The final document starts by pledging that AI should be designed to respect the rule of law, human rights and democratic values.
It adds that AI systems should be safe and transparent, that people should know whether or not they’re dealing with a machine, and that those developing or deploying AI should be held accountable for their actions.
“At the OECD, they’re very present on everything digital, so I believe they thought it was the right place to do something” — Anne Carblanc, the head of the OECD’s digital economy policy division
The OECD also urges governments to boost public and private investment in AI, set up open datasets for developers and support efforts to share data.
Governments should also review legal frameworks to make it easier to turn research into market-ready applications, for example by creating deregulated environments to test technology, the OECD says.
Research into AI goes back to the 1950s. But only in recent years have a boost in computing power, the emergence of cloud computing and unprecedented masses of data turned it from blue-sky research into technology that powers day-to-day applications.
The technologies offer opportunities, from better treatment of cancer patients to saving energy to tackling climate change, but they also come with significant risks. Most of today’s cutting-edge AI systems, for example, are prone to mirroring biases from the analog world and to discriminating against minorities.
AI also poses unprecedented challenges to privacy, as shown by media reports suggesting that China is using state-of-the-art AI to build an omnipresent surveillance system targeting vulnerable groups.
Against this backdrop, the European Union released detailed guidelines for what it calls “trustworthy” artificial intelligence in March — technology that respects European values and is engineered in a way that prevents it from causing intentional or unintentional harm.
The EU’s push into writing the guiding principles was watched closely by the administration of U.S. President Donald Trump, who himself called for regulating AI in an executive order in February.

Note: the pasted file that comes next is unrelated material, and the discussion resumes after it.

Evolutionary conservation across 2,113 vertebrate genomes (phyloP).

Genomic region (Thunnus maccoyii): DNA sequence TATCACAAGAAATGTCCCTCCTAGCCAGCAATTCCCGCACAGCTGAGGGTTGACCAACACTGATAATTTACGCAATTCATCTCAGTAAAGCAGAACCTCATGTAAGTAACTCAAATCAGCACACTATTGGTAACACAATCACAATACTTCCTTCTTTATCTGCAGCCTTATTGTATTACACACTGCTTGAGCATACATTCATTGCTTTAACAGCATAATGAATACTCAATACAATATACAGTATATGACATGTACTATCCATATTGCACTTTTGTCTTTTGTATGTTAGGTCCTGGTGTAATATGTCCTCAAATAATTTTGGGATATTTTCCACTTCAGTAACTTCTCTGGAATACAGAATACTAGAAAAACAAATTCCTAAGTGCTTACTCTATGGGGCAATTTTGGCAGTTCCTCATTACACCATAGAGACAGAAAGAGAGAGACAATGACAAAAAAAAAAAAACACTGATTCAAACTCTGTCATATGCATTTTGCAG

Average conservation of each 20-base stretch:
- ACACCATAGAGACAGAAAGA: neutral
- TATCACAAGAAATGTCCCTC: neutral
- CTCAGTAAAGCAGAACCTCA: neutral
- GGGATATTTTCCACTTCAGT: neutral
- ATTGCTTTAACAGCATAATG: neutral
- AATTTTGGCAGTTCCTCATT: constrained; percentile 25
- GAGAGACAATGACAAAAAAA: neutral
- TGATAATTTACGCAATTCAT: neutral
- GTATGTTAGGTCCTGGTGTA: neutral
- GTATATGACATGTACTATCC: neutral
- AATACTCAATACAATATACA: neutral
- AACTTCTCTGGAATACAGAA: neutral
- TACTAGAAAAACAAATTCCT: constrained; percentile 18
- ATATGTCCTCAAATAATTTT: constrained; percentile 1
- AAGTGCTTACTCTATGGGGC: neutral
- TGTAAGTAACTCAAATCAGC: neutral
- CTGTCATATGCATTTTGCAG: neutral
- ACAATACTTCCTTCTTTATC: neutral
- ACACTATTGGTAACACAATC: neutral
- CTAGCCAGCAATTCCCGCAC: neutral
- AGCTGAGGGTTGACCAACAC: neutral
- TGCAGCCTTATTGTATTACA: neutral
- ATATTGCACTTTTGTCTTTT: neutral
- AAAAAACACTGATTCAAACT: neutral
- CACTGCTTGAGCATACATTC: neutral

Alarmed by the fact that the EU’s set of sweeping new privacy rules implemented last year could soon become a global standard for data protection, U.S. officials reportedly intensified cooperation with the OECD on the international AI guidelines.
“The U.S. was interested in pursuing this,” said the OECD’s Carblanc, who oversaw the development of the principles on the working level. “At the OECD, they’re very present on everything digital, so I believe they thought it was the right place to do something.”
In line with the group’s traditional “soft power” approach to exert influence through peer pressure, the idea for the principles is to influence practice by serving as a framework for both national governments drafting legislation and corporations writing up their own guidelines for the development of AI.
There are several past examples that could serve as a precedent, officials say.
In April, for example, the London Metals Exchange announced that by the end of 2022, it would allow companies only to trade those goods at its marketplace that are compliant with the OECD’s guidelines on responsible supply chains for minerals.
Artificial Intelligence, Big data, Regulation, Research and Development